What a waste of chiropterans

19 09 2007

What is it about some people in Texas wanting to slaughter animals for no good reason? According to news reports out today, a number of bats (an actual estimate of the “infestation” not being given) found their way into Lanier Hall East at Texas Southern University, and a number of the young men in residence thought to make a sport out of the lost (and probably confused) bats. [Note: The following video contains offensive language];

While many of the news reports expressed worries about rabies (although no one seems to have been bitten), the people who killed any number of the flying mammals apparently received no rebuke for their cruelty to the animals. They were not being attacked or molested by the bats, and if there was a problem why not leave? Swinging away at the creatures, probably disoriented and frightened, reveling in the smack of the furry bodies on the linoleum, is far from mature, responsible, or even intelligent. Bats are absolutely amazing animals, and despite the rather pungent smell of guano, I was lucky enough to observe Little Brown Bats leaving their roost over a number of nights last summer at Stokes State Forest. There’s really no excuse for what I can only term cruelty on the part of the students in the videos.

Some Texans take a more healthy interest in bats, however, (although their reactions to a bat in nature and a bat in the house might be different depending on who we’re talking about), and plenty of people show up to watch bats emerge from beneath the Congress Ave. bridge in Austin, TX;

Bat really are amazing mammals, and I am remiss in not writing about them more often (and so they’ve been duly added to my ever-growing list of things to learn/write about). In the meantime, enjoy this clip from The Life of Mammals featuring a particular bat that has a relatively unusual way (as far as bats go) in detecting prey.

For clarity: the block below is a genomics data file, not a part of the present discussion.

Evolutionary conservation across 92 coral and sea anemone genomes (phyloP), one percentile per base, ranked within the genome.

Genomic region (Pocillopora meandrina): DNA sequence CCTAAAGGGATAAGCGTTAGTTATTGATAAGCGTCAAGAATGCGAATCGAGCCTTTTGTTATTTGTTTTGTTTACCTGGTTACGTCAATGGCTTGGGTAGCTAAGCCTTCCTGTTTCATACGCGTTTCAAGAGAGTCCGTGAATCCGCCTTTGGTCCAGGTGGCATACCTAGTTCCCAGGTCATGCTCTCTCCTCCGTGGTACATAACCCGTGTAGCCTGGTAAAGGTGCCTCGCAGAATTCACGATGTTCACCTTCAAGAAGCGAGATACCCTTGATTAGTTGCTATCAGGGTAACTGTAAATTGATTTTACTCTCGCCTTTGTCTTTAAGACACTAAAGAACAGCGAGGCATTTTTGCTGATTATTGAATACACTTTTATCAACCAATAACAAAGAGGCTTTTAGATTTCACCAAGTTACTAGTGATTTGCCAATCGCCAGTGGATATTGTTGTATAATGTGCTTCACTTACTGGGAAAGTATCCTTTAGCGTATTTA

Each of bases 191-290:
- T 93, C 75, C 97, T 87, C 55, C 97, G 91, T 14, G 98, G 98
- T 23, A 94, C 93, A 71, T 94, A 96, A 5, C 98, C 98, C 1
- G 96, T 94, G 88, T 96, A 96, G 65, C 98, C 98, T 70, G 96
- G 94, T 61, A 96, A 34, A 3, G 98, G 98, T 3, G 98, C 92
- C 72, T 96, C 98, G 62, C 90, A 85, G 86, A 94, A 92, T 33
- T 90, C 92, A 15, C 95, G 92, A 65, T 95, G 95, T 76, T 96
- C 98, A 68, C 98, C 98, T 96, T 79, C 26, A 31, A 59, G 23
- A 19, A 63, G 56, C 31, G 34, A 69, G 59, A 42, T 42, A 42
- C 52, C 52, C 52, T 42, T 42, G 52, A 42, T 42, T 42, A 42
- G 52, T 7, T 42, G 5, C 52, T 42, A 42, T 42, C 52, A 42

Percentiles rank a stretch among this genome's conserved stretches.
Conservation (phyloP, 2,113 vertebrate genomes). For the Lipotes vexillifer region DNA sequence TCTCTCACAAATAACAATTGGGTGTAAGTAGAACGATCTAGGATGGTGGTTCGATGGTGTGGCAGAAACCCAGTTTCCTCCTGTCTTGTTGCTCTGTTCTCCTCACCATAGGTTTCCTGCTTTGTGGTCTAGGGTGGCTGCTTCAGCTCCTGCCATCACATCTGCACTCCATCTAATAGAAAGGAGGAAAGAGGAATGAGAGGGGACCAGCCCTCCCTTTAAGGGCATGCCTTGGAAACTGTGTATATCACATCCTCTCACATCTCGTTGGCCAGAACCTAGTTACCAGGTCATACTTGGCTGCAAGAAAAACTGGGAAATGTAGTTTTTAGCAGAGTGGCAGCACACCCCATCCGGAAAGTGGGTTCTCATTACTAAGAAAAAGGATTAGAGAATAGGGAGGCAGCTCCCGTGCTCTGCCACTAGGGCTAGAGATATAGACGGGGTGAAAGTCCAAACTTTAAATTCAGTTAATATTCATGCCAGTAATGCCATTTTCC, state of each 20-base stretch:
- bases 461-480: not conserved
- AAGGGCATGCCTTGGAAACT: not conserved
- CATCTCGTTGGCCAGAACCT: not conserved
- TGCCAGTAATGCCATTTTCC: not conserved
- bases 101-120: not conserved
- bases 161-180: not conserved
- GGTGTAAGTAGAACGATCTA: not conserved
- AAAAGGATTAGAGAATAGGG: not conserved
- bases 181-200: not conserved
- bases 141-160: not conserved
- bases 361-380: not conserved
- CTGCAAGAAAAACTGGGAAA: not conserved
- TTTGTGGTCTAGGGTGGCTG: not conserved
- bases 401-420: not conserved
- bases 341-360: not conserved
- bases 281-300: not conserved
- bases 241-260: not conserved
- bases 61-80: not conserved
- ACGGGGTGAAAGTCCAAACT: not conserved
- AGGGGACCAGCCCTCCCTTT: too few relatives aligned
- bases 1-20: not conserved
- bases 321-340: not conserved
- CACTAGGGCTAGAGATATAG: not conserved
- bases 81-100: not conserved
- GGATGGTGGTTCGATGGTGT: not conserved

Icon of Delusion: Jonathan Wells

31 08 2007

If ever there were an unsavory, real-life creationist character that should be cryptically referred to as “You Know Who” as in the Harry Potter series, it would have to be Jonathan Wells. While I have not actually tested this as yet, the very mention of his name seems to make my blood pressure rise, and perhaps his goal is to be so annoying and deceitful that evolutionary scientists all die of stress-induced heart attacks because they can not even stand the mention of his name. If this is indeed the plan, then Wells has certainly taken another step towards its fruition. On the dubiously titled “Evolution News & Views” blog run by the Disco. Institute, Wells has issued a rather hateful screed about the terms “Darwinist” and “Darwinian.”

Starting out with a rather hateful attack on the quality of The Seattle Weekly, stating that “as [a source] of news [it’s] probably about as reliable as Minju Choson, the official organ of the Democratic People’s Republic of [North] Korea. But homeless people make good use of [it],” Wells quotes a recent article in the paper in which Eugenie Scott of the NCSE as saying “a real follower of modern science would never call himself a ‘Darwinist’,” because “evolutionary biology has advanced way beyond Darwin’s 19th-century tracts.” This is rather strange, especially the quotation marks that Wells decided to “helpfully” insert as they do not appear in the original article. The original sentence reads as follows;

Scott isn’t buying it, not least because she says evolutionary biology has advanced way beyond Darwin’s 19th-century tracts, so that a real follower of modern science would never call himself a “Darwinist.”